Take the 2-minute tour ×
Stack Overflow is a question and answer site for professional and enthusiast programmers. It's 100% free, no registration required.

When I fill variables, can I do something like this?:

$type = isset( $_GET['type'] ) ?  $_GET['type'] : die();

By doing so, if 'type' is not in the request, my function will exit. Is this the correct way to use die()?

share|improve this question

5 Answers 5

up vote 3 down vote accepted

If you just want your function to exit, use return. However, it's not an expression, so you'll need to change it to an if statement:

if(!isset($_GET['type'])) {
    return;
}

$type = $_GET['type'];

If you do want your whole page to stop execution, then yes, that's correct (but I'd still use an if for clarity).

share|improve this answer
    
+1 the ternary operator is evil –  Lusitanian Jul 15 '12 at 2:27
3  
@David No way, not evil! Just not appropriate for this purpose. Ternary is for conditional value assignment or return, not complex branching or script termination. –  Michael Berkowski Jul 15 '12 at 2:28
3  
Ternary evil? Rubbish... –  Brad Jul 15 '12 at 2:28
    
@Brad / Michael I suppose I mean misuse of it...when it's used properly it's clear what it's doing but far too often it is misused. –  Lusitanian Jul 15 '12 at 2:45

Yes and no. Yes in that what you're doing is technically correct and will terminate the script if the variable is not present, but no in that you if you ever want to test your code you shouldn't use the die construct. PHP is an object oriented language (since version 5) and a very powerful one at that. It supports the use of exceptions for advanced error-handling which you might want to use here.

share|improve this answer

you can't use die() to fill a variable. die() terminates your code. Instead, you may consider the code below:

$type = isset( $_GET['type'] ) ? $_GET['type'] : null;

share|improve this answer
    
I beg to differ. –  minitech Jul 15 '12 at 2:28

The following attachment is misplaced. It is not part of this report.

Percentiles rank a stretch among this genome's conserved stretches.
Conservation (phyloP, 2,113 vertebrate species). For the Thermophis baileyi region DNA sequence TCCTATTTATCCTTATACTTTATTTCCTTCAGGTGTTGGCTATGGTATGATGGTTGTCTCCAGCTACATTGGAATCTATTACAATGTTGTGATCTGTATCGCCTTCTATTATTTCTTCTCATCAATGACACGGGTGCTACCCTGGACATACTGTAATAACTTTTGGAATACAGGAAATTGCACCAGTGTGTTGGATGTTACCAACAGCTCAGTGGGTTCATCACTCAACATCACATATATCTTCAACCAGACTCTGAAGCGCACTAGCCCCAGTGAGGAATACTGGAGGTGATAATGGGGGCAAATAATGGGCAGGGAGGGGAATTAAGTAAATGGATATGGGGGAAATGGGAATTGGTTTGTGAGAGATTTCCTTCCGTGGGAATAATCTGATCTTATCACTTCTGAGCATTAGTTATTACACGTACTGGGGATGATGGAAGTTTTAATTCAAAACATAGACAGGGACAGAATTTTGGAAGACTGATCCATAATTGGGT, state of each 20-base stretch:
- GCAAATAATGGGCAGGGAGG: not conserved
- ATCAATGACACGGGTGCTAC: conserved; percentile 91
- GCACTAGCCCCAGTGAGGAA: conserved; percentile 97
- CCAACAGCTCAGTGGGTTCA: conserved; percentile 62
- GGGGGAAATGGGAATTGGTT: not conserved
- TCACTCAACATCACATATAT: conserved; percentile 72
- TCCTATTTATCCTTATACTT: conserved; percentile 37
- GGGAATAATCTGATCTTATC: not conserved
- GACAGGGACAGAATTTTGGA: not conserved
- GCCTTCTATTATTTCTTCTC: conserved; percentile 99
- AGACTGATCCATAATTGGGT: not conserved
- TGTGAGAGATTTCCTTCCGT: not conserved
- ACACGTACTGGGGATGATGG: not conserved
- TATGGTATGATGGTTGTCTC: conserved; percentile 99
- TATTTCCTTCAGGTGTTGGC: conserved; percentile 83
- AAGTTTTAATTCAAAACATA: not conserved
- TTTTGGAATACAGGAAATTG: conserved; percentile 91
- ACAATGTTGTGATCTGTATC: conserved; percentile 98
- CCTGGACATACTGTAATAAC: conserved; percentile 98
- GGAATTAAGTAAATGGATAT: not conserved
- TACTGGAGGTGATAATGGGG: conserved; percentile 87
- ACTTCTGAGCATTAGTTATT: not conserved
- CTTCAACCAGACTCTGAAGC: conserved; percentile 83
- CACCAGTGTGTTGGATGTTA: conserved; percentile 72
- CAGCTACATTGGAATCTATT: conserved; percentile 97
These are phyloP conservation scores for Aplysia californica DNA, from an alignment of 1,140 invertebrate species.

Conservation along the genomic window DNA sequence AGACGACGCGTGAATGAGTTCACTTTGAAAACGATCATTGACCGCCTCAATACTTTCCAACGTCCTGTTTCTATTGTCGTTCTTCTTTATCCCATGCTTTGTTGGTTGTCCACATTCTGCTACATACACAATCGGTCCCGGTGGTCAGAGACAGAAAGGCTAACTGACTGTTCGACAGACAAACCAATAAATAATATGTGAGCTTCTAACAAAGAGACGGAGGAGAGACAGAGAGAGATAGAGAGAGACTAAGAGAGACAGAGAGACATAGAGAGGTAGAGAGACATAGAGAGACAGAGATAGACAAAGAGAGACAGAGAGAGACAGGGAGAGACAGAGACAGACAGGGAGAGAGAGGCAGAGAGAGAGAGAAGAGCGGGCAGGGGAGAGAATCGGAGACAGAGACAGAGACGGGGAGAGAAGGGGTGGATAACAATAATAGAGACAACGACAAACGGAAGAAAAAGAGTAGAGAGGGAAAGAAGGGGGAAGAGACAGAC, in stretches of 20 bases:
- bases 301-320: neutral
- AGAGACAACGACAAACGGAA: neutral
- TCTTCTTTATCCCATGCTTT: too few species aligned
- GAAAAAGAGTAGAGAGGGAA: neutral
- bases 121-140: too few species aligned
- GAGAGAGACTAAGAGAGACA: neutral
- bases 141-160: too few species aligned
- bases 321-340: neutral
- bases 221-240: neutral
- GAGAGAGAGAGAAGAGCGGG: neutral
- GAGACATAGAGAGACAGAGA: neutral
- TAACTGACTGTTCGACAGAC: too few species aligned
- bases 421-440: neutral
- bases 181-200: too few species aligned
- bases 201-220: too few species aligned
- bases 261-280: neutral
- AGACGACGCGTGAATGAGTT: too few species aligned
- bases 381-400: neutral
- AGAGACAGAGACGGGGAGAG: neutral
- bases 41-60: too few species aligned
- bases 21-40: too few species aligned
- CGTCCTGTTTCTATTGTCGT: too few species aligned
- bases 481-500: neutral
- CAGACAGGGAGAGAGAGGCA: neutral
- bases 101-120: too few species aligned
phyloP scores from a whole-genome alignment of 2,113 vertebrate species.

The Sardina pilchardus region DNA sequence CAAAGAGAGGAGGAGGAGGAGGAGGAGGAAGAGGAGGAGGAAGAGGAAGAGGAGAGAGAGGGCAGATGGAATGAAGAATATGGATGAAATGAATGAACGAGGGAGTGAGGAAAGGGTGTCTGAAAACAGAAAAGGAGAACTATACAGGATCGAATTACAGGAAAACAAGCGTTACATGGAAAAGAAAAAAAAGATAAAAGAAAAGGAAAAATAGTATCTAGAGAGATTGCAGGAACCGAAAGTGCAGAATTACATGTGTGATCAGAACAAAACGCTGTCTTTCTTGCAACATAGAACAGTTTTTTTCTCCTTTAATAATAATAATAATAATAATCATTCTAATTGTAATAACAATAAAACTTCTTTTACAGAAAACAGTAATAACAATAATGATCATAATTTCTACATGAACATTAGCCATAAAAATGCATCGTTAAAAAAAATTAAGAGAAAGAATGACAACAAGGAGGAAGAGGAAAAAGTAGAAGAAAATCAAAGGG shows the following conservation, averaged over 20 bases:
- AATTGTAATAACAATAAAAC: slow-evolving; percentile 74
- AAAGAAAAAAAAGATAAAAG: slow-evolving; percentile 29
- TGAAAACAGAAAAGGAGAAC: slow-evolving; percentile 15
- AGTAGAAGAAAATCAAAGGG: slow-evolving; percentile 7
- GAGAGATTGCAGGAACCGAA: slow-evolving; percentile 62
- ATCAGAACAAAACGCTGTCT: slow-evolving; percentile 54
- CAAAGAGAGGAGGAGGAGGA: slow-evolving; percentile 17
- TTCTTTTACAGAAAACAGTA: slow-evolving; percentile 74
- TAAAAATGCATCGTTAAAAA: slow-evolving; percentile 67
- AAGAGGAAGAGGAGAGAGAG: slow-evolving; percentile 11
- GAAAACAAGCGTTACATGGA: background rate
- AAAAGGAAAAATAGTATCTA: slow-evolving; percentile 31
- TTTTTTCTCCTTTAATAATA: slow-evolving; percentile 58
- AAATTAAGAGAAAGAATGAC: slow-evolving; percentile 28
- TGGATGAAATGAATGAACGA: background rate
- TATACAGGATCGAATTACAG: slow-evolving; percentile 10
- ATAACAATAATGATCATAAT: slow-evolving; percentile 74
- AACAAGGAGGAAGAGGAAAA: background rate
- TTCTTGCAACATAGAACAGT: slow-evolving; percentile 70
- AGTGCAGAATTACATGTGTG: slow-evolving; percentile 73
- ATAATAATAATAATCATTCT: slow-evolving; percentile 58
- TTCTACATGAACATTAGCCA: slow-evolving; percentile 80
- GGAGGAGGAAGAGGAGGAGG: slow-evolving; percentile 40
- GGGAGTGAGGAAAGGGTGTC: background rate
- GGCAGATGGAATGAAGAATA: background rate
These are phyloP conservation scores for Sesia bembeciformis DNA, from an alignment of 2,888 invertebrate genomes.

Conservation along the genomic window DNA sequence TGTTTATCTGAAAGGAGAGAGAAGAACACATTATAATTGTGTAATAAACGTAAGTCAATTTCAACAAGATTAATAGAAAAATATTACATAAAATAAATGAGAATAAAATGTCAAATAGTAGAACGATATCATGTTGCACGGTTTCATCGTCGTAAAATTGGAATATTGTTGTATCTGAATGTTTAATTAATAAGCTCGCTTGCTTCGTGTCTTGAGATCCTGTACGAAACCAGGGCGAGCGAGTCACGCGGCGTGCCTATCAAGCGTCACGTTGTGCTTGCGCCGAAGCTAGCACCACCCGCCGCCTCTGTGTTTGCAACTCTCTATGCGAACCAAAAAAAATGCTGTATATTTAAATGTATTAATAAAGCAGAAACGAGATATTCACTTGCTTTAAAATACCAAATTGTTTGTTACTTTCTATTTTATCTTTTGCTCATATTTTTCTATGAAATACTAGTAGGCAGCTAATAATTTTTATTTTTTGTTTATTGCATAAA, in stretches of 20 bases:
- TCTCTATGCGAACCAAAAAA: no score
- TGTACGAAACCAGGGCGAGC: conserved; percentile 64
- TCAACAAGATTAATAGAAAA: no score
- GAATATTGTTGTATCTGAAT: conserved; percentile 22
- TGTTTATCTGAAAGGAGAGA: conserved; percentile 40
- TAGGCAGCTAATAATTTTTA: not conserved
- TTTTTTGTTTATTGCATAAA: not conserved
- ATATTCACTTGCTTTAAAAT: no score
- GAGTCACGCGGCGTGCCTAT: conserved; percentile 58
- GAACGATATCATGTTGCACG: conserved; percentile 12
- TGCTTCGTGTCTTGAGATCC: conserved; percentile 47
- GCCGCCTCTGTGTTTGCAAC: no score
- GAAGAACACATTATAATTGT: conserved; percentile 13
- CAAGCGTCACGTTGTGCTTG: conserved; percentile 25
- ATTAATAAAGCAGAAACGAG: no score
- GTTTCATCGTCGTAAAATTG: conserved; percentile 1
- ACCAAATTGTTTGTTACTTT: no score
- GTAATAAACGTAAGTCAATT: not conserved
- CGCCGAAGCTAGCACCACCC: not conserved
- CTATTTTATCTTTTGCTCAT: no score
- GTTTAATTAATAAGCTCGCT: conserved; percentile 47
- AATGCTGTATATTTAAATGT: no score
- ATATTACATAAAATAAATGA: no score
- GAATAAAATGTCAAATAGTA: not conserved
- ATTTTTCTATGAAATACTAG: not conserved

@minitech, Can you elaborate on what you are trying to explain with your codepad example? –  Brad Jul 15 '12 at 2:30
    
@Brad: You can put it in an inline conditional, no problem. Unless that's not what sikas meant? –  minitech Jul 15 '12 at 2:30
    
@minitech, Oh, this is sikas' post... I was just curious what you were getting at, that's all. I don't think sikas is saying that you can't die() there. I think he's saying that since execution stops, it's useless. –  Brad Jul 15 '12 at 2:31
    
@Brad You got my point here .. better to provide a custom 404 than to just show a white empty page die(); or some plain text die('Some Plain Text'); –  sikas Jul 16 '12 at 4:15

The Ternary Operator Docs says that this:

$type = isset( $_GET['type'] ) ?  $_GET['type'] : die();

Is identical to this if/else statement:

if ( isset( $_GET['type'] ) )
    $type = $_GET['type'];
else 
    $type = die();

It works because die() will be called and will stop the script execution, but isn't a good practice. Insted of this a think is better you use and if/else statement and simply call die() if $_GET['type'] doesn't exist, as below.

if ( isset( $_GET['type'] ) )
    $type = $_GET['type'];
else 
    die('type not found');
share|improve this answer

The die() function will end your entire PHP process, not just exit the function you're in. Beyond that, the code is relying on the fact that PHP is kind of goofy. die() is strictly supposed to be a void function, but your call is depending on it returning something -- which it does, but shouldn't.

What you really want is a straightforward if statement:

if( ! isset($_GET['type']) )
    return;

$type = $_GET['type'];

The other thing is, if this code is in a function, the value of $type will not be preserved unless it's been declared as global.

share|improve this answer

Your Answer

 
discard

By posting your answer, you agree to the privacy policy and terms of service.

Not the answer you're looking for? Browse other questions tagged or ask your own question.